Most of us are familiar with Cleveland’s well-known Little Italy neighborhood on the east side of town. But few of us know the history behind Cleveland’s west side Little Italy, clustered north of Detroit between W. 65th and 69th streets, in what is now referred to as the Detroit Shoreway neighborhood.
“The architecture’s a little different, the neighbors are a little different, there are one-way streets,” explains Brian Holleran. “That’s the beauty of this place; there’s so much character and history. To be able to take something old and make it new is fun.”
Along with partner Brian Moss, Holleran will be converting an old billiard hall turned apartment building on W. 65th – directly across the street from Stone Mad Pub – into Il Rione Pizzeria (1303 W. 65th St.). The name refers to neighborhoods or districts within larger cities. The two have been developing the project since they worked together at Stone Mad, where Moss now works as chef. Holleran is a counselor at Saint Ignatius High School by day, Irish musician by night.
Holleran grew up in Jersey City, New Jersey, and says that he’s been lamenting the lack of what he calls “real New York/New Jersey-style pizza” since he moved to Cleveland a decade ago. He and Moss have been working for years to perfect the dough and technique.
“My goal was to try and replicate Spirito’s in Elizabeth, New Jersey,” he says. “If you were to combine Spirito’s and Patsy’s Pizza [in New York], that’s the ultimate goal.”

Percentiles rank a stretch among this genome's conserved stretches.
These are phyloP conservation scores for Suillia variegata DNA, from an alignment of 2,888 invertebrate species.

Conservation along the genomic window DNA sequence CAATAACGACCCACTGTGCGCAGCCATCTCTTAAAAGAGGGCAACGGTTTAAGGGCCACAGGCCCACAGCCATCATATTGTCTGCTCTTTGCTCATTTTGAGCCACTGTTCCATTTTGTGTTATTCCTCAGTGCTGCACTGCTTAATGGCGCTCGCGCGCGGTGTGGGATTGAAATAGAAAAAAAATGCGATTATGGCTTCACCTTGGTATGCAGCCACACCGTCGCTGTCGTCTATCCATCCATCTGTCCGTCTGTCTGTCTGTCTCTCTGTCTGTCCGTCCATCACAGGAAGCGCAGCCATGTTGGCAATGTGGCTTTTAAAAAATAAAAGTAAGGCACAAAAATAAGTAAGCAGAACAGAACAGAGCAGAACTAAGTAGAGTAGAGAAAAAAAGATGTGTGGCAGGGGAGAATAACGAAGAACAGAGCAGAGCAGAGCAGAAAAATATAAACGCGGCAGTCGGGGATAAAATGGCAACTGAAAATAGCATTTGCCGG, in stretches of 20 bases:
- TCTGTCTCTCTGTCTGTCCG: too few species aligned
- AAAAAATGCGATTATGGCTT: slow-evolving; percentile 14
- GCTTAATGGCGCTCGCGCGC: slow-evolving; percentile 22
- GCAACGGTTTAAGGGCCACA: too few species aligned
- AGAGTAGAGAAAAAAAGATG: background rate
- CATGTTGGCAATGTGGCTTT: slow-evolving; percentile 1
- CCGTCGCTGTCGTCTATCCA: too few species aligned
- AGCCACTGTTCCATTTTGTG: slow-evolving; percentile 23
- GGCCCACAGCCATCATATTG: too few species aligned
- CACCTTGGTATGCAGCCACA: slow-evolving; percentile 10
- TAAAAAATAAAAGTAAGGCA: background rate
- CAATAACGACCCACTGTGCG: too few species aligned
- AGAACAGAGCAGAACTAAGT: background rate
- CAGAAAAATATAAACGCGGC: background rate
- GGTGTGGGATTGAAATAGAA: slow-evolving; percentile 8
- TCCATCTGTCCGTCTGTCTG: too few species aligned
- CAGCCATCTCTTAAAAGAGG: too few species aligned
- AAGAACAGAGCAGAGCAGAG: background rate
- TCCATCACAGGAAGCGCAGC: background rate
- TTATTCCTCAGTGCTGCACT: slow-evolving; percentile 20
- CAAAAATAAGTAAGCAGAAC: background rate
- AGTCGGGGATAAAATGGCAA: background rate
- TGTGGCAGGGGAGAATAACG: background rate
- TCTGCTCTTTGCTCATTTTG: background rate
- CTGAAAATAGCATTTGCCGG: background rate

To Holleran, pizza perfection is a 16-inch pie baked in a Blodgett deck oven. It comes out with a crispy bottom – “more like a baguette kind of dough” – and crispy crust enriched with a touch of olive oil. Toppings are kept to a minimum of six or seven options. The kitchen will add some salads, maybe a cheese plate, but nothing fancy or trendy, he assures us.
“There are so many creative people in Cleveland, but we are not those people,” Holleran says in a Jersey accent without a hint of sarcasm. “There will be nothing creative about our place. We are not trying to be fancy-pants, but we don’t want to be fast food either.”
There will be beer, wine and a full bar, but don’t expect a menu of Manhattans and Sazeracs.
“Gin and tonics for sure, but we’re not going to be muddling anything.”
The future pizza shop, carved out of a spacious one-story brick building that had housed a pool hall and a tavern before being converted into apartments in the ’40s or ‘50s, will accommodate about 35 to 40 guests when it's completed next summer.
Because this project has been percolating for so long, Holleran says that he and his partner have watched in trepidation as new places continue to open up all around them.
“Every time another pizza place or place that has pizza opens up we’d freak out and say, ‘Somebody else is going to be the pizza people here!’” he says. “But then we’d go down and try it and say that’s totally not us, this is not even close to who we are, what we want to do, and how we want to make it. I tried ‘em all and none of them cut the mustard, you know?
“We spent so much time researching and practicing. We don’t want to just be the best in Cleveland. We want to be the best in the country, including New York and New Jersey. We’re going for the gold.”